By Maria Wiering
ANNAPOLIS – Peter Cardillo sat in the front row of a colorful first-grade classroom at St. Mary’s Elementary School, his grin revealing two lost teeth as he chatted with the boy next to him. The 6-year- old wasn’t nervous for the first day of school at all, he said, only excited to see friends after summer vacation.
Peter is the youngest of Jim and Chyrell Cardillo’s six children, all St. Mary’s Saints. Nina, 17, is a senior; James, 15, a sophomore; and Andrew and John, 11-year-old twins, sixth graders. The Cardillos’ oldest, Anna, is a 2012 graduate studying at Towson University.
The halls of St. Mary’s Elementary and High School were a sea of blue, white, khaki and plaid Aug. 25 as students found classrooms and homerooms, armed with boxes of school supplies.
Nina toted a purple shelf and Pope Francis prayer card for her locker. Chyrell, 49, had walked Peter to his classroom in an adjoining building before going to her office, where she works as the parish database administrator. Andrew and John went to separate classrooms before reconvening in a paved courtyard for the elementary school’s annual first-day outdoor Flagpole Mass.
Getting ready for this school year has been “crazier than usual,” Chyrell said, in part because St. Mary’s launched an iPad program, requiring students in grades six and up to have the devices. Her Sunday to-do list included downloading 22 apps for Andrew and John, filling backpacks and preparing uniforms. She went to bed at midnight and was up at 5 a.m.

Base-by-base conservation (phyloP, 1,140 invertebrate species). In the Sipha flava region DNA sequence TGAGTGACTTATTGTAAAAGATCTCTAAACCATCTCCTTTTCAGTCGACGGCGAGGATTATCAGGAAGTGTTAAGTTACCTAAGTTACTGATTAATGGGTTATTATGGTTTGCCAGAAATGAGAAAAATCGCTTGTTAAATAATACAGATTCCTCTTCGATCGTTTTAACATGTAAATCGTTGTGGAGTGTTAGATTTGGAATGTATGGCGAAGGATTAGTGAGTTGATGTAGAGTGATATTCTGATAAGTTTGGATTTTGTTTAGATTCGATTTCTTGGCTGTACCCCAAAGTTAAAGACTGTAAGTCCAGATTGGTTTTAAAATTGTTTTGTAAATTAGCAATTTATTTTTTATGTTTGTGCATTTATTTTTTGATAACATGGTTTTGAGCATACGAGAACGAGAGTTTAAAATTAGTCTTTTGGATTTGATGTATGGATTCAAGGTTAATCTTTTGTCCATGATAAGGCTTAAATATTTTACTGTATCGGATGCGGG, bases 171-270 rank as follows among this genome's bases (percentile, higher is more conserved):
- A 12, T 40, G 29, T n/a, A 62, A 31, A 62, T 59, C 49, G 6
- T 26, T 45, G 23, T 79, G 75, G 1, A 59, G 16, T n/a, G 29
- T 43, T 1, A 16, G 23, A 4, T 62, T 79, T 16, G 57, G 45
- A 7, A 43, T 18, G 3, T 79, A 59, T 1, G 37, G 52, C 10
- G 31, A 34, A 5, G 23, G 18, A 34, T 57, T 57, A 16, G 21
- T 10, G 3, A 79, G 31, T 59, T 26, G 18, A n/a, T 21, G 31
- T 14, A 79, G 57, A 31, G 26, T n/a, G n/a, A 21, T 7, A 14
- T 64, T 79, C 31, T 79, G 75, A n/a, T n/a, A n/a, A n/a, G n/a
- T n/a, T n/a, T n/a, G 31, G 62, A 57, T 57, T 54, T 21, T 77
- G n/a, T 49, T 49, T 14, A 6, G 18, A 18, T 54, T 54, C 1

For the Cardillos, back-to-school is a process. By opening day, Nina and James had been practicing soccer for two weeks, and all students had visited the campus for orientation. After all the preparation, starting school is a relief, Chyrell said. For her family, St. Mary’s parishioners, the school is a second home.
To view a slideshow, navigate the arrows below.
Most Catholic schools in the Archdiocese of Baltimore are scheduled to open a day later, Aug. 26. Archbishop William E. Lori and Barbara Edmondson, superintendent of schools, expected to spend the day at St. Maria Goretti High School and St. Mary’s Elementary School, both in Hagerstown.
Of the 70 Catholic schools in the archdiocese, only three have kindergartners and seniors on one campus: St. Mary’s, Bishop Walsh School in Cumberland and Our Lady of Mount Carmel School in Essex.
St. Mary’s School in Annapolis. (Tom McCarthy Jr. | CR Staff)
The Cardillos enjoy sharing schools, Nina said. Last year, Peter would try to glimpse Andrew and John playing at recess. Nina kept an eye out for James, then a freshman.
“I’d give him a little wave or give him a little shove,” she said with a smile. “Sometimes we’d be going the same direction to class and I’d walk with him and see what he was up to. If he had a test, I’d pop in and tell him ‘good luck’ before it.”
For Chyrell, having all school-aged children on one campus means knowing their classmates and their families well, and not worrying whether they will find friends or fit in from year to year. She’s preparing to send another daughter to college, but looks forward to 12 more years with school-aged sons.
“This is fun,” she said. “I love having my kids around. … They teach each other a lot.”